COS 42-2 - Host allometry influences the evolution of parasite host-generalism

Tuesday, August 8, 2017: 8:20 AM
E147-148, Oregon Convention Center
Clayton E. Cressler1, Josephine G. Walker2, Amy Hurford3, Jo Cable4, Amy R. Ellison4 and Stephen J. Price5, (1)School of Biological Sciences, University of Nebraska, Lincoln, NE, (2)School of Biological Sciences, University of Bristol, (3)Biology & Mathematics and Statistics, Memorial University of Newfoundland, (4)School of Biosciences, Cardiff University, (5)Genetics Institute, University College London

Parasites vary widely in the diversity of hosts they infect: some parasite species are specialists—infecting just a single host species, while others are generalists, capable of infecting many. Understanding the factors that drive parasite host-generalism is of basic biological interest, but also directly relevant to predicting disease emergence in new host species, identifying parasites that are likely to have unidentified additional hosts, and assessing transmission risk. Here, we use mathematical models to make predictions about how variation in host body size and environmental temperature affect the evolution of parasite host-generalism. We then explore these predictions using a newly updated database of over 20 000 fish–macroparasite associations.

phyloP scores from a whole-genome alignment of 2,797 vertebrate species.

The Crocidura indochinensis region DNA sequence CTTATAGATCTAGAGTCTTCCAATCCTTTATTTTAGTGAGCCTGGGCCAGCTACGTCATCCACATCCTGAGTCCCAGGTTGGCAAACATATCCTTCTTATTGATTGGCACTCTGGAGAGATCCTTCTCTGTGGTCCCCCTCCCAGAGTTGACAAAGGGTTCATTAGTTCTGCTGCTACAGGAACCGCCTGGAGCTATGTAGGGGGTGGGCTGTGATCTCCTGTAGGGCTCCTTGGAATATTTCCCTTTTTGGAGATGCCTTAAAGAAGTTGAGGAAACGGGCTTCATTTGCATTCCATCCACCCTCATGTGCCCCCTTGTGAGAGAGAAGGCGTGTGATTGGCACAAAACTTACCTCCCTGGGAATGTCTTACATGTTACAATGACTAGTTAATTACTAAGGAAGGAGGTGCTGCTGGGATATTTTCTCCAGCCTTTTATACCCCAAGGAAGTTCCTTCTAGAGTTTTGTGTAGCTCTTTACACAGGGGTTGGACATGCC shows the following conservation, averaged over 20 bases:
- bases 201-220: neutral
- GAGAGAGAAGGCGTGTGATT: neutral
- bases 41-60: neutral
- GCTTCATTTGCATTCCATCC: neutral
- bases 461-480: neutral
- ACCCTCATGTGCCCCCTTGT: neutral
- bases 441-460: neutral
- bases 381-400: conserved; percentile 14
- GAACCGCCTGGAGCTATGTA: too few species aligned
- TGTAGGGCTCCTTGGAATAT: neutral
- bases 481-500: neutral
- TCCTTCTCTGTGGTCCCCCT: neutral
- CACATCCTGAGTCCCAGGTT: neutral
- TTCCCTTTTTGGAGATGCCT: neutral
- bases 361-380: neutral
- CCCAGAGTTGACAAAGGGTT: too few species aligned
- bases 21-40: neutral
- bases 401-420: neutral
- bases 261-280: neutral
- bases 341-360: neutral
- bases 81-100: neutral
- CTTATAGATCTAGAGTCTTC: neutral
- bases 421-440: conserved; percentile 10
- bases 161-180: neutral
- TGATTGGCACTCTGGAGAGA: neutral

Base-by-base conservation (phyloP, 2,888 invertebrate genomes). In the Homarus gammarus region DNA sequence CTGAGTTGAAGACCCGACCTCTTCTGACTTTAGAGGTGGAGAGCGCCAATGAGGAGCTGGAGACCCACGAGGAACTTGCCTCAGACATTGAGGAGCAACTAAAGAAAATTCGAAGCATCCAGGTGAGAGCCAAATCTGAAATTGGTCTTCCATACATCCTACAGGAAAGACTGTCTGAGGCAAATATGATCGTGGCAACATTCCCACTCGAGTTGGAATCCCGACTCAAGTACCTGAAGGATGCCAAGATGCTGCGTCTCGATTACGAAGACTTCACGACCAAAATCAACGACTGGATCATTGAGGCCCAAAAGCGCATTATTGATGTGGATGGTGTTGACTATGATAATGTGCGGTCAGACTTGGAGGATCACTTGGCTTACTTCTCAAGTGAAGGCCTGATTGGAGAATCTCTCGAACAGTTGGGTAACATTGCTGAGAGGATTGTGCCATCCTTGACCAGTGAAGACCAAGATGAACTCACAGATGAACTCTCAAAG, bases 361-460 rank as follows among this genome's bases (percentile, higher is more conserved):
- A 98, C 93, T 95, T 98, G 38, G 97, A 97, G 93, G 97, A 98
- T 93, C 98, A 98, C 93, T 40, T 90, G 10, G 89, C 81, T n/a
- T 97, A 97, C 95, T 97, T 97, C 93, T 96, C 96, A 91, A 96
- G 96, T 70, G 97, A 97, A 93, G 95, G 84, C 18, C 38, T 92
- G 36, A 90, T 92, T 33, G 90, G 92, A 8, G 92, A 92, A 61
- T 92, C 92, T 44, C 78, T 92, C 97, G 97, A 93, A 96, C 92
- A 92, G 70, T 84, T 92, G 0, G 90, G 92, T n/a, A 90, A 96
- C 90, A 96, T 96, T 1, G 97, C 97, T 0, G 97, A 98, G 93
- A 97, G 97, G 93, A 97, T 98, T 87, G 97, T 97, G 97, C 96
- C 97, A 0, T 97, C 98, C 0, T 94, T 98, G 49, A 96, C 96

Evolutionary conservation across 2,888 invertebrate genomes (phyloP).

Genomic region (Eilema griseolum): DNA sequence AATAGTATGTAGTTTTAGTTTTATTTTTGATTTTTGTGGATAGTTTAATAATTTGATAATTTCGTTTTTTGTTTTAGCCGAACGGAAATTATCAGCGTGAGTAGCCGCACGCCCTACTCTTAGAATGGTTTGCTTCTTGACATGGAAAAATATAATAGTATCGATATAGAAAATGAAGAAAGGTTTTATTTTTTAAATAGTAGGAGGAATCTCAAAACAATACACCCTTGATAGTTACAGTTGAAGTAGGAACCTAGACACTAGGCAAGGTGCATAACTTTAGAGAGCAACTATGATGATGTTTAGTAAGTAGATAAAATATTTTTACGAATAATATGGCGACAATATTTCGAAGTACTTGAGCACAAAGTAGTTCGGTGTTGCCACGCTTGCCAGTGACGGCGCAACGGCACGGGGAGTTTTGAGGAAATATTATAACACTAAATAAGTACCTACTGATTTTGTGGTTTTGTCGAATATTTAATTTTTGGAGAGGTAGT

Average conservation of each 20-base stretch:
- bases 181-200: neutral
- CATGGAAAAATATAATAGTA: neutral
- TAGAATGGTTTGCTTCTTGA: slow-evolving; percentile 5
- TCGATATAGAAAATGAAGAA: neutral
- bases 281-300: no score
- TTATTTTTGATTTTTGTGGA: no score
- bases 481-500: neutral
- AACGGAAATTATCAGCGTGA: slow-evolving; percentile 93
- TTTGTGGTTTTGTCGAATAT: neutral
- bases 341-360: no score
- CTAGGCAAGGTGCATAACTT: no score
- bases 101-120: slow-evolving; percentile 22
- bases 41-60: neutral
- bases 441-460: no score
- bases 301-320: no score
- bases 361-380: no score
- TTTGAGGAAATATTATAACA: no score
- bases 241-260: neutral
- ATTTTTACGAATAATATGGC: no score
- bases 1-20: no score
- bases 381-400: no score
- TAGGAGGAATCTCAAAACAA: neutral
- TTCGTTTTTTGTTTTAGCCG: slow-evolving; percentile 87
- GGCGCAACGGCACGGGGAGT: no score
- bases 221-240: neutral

Theory predicts that parasites are more likely to evolve a generalist strategy when hosts are large-bodied, when variation in host body size is large, and in cooler environments. Within the database we see some evidence supporting these predictions, but also highlight mismatches between theory and data. By combining these two approaches, we establish a theoretical basis for interpreting empirical data on parasites’ host specificity and ident- ify key areas for future work that will help untangle the drivers of parasite host-generalism.